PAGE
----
BISMARCK — A federal appeals court said Tuesday, Aug. 14, the state of Minnesota owes North Dakota $1.3 million in attorney fees after losing a lawsuit over its clean energy law.
Minnesota's appeal over the attorney fees came after North Dakota's successful fight against its eastern neighbor's law, dubbed the Next Generation Energy Act. North Dakota argued the law violated the U.S. Constitution's commerce clause by restricting electricity imports that would increase carbon dioxide emissions.
Two-thirds of North Dakota's net electricity generation came from coal last year, according to the U.S. Energy Information Administration.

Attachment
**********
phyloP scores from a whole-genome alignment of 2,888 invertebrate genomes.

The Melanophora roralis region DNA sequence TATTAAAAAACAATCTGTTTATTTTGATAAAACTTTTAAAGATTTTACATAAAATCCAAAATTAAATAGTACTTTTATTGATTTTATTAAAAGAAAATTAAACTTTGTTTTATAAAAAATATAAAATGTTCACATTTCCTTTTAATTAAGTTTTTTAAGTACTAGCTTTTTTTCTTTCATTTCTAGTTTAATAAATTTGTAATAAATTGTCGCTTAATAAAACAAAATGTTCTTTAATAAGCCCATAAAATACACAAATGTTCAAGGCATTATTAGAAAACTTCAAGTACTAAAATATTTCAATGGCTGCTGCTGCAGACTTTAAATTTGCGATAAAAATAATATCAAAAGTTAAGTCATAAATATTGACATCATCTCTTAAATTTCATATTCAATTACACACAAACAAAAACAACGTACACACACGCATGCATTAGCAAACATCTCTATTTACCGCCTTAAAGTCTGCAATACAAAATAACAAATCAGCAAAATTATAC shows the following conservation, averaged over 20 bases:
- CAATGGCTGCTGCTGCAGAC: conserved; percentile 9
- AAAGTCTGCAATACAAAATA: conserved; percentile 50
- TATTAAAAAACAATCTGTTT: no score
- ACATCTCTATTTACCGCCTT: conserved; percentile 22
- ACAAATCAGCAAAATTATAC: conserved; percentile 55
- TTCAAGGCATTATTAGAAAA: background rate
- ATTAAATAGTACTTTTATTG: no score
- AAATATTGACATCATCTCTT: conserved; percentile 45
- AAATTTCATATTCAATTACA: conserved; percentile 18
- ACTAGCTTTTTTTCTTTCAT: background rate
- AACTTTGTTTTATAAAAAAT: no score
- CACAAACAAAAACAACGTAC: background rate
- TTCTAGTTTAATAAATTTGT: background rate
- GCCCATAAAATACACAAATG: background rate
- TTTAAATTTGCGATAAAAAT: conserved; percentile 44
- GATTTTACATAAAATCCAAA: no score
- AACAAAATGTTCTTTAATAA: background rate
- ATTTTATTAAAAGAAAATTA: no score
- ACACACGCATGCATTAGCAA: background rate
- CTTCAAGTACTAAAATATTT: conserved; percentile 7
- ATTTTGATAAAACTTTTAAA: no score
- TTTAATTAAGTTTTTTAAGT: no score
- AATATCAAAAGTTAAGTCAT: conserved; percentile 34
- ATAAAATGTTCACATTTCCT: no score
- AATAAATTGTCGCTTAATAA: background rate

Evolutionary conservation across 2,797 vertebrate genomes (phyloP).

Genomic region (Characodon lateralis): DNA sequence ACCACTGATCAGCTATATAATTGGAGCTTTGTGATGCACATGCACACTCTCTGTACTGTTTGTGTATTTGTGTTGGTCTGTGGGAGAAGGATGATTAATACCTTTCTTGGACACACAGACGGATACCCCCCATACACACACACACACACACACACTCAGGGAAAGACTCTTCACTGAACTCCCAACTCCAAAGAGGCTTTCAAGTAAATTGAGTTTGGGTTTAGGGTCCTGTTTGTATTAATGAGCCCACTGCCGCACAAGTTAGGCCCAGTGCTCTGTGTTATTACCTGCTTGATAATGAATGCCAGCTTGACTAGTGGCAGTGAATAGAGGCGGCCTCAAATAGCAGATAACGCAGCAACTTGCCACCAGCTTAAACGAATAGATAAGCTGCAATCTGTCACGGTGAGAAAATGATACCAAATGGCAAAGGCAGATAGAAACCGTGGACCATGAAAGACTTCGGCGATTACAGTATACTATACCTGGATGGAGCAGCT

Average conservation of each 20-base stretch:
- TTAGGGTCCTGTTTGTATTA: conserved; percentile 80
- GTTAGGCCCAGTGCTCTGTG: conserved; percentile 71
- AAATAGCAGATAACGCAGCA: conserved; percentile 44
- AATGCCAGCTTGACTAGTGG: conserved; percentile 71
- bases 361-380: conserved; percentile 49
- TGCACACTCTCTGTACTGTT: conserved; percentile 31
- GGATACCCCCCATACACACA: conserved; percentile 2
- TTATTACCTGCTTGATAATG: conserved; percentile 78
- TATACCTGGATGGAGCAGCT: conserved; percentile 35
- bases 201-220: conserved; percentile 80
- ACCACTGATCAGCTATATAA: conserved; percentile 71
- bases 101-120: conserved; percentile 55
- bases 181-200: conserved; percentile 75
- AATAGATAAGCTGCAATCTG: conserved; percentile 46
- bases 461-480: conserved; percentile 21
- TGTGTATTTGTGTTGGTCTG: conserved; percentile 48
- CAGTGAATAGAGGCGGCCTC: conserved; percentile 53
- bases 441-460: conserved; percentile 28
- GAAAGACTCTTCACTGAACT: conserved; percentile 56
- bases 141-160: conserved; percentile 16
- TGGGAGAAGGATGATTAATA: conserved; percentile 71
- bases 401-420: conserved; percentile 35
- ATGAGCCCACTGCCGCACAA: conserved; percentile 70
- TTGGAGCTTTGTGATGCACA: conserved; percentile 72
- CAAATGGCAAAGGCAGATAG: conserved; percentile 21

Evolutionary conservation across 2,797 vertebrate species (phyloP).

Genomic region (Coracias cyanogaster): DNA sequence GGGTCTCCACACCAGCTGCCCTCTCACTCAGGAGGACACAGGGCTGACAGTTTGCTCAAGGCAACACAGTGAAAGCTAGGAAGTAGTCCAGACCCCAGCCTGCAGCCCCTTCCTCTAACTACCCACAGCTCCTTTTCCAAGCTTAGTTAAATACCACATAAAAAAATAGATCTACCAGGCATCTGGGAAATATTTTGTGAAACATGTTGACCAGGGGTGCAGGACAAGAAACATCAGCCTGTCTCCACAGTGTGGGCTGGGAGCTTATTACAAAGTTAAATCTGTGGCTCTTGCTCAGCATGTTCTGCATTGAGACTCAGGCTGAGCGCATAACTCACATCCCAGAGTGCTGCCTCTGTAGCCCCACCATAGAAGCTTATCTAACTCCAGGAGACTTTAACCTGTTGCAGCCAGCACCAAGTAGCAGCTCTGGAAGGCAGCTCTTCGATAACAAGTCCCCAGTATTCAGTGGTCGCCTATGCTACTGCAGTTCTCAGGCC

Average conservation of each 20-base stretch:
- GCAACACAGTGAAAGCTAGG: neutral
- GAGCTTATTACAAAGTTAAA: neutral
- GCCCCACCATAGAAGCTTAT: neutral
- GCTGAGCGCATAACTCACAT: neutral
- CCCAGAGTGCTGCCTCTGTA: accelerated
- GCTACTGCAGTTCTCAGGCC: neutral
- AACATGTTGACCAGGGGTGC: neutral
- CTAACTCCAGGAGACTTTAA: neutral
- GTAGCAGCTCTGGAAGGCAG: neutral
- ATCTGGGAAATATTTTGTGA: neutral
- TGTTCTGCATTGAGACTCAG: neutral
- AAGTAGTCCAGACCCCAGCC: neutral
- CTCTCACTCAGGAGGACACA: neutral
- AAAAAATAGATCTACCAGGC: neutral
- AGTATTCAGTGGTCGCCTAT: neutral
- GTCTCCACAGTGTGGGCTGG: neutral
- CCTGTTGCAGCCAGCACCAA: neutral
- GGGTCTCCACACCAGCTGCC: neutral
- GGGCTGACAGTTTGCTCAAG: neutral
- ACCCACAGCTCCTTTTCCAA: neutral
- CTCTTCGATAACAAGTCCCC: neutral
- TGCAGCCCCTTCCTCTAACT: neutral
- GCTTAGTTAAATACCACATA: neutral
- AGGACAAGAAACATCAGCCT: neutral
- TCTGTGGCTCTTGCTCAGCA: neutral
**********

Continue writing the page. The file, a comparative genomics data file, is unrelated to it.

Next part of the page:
"Our arguments have prevailed every step of the way," North Dakota Attorney General Wayne Stenehjem said in a statement. "Now, I hope that Minnesota will finally pay the bill for the expense they caused us to incur, and end the matter."
Stenehjem said the amount North Dakota will actually receive will be a bit higher due to interest and other costs. He said the state would receive about half of the funds, while industry groups and companies that joined the lawsuit would get a share.
A spokesman for Minnesota Attorney General Lori Swanson's office deferred comment to that state's Department of Commerce and Public Utilities Commission. A PUC spokesman declined to comment.